How to Test and Filter Your Tap Water for Lead

In theory, urban water supplies are safe. They are watched, checked and treated by those in power. But of course we know that it doesn’t always work . And even if the water at the source is clean, lead can get into old pipes even before the water reaches you. Or maybe you take water from a well and no one is watching but you.

Whether your city is in trouble, drinking well water, or just wanting to be safer, you can also test your water for lead before you go crazy spending money on filtering it.

The good folks at Popular Science compared three tap water tests : a free testing service in New York, the $ 15 First Alert home test kit , and the much more complete and much more expensive Tap Score test . The results of the three tests matched, so if your state offers free testing, that’s a good bet. The Tap Score offers a range of tests, from $ 39 for lead and copper to $ 219 for … whatever, but as Popular Science writes , “spending $ 100-200 on a test kit is probably overkill.” But if you drink water from a well, or live somewhere where municipal tests are infrequent, it might be worth learning as much as possible.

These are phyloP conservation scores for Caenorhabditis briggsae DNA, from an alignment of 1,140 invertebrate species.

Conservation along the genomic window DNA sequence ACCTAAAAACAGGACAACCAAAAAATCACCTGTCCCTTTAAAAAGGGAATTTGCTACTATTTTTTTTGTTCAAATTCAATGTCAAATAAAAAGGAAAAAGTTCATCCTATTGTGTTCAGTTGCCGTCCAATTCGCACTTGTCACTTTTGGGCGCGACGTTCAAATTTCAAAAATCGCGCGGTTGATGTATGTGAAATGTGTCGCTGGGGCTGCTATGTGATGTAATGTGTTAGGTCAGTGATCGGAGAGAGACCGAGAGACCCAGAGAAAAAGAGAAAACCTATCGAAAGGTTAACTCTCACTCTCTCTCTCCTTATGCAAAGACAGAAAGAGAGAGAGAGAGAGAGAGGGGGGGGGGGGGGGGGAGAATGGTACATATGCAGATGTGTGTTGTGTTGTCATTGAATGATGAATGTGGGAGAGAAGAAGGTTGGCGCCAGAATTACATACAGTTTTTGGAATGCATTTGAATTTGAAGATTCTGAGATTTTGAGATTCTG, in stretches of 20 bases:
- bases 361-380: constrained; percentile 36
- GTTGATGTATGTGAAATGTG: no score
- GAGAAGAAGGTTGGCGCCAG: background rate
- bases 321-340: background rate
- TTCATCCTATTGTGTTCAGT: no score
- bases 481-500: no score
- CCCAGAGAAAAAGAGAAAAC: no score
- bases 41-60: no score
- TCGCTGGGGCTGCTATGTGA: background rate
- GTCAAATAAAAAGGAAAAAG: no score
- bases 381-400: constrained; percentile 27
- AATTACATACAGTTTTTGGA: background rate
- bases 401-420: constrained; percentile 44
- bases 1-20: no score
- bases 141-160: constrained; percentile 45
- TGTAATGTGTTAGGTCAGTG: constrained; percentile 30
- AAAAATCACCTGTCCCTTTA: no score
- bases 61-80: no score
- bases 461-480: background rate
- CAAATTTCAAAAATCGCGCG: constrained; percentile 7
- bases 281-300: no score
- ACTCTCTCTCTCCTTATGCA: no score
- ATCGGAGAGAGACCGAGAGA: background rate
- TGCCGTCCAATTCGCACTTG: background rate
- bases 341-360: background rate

So when you get results, what will you do?

For environmental and economic reasons, it is better to use filtrion than switching to bottled water. Whichever style of filter you use – a jug, an under-sink filter, a refrigerator, and more – you need to make sure it’s certified to filter out the pollutants that bother you.

NSF International (not to be confused with NSF ) issues, among its many public safety projects, certifications for water filters to various standards. The filter, complying with standard 42, filters out chlorine used for water purification; Standard 53 certification ensures the filter removes contaminants including lead, mercury, cadmium, benzene and asbestos; The 401 standard covers “emerging pollutants” such as pesticides, pharmaceuticals, and other chemicals that may not be subject to EPA regulations.

The Environmental Working Group (EWG) has a searchable database of water filters that allows you to select filter type, filtration technology, and contaminants. The Wirecutter’s choice for pitcher filters is the Brita Longlast filter, which has a six month life instead of two and is NSF certified to 42, 53 and 401 standards (which is not the case for a regular Brita filter). You can always use the $ 15 First Alert Kit to double-check the water on the other side of the filter. Go ahead and stay hydrated.


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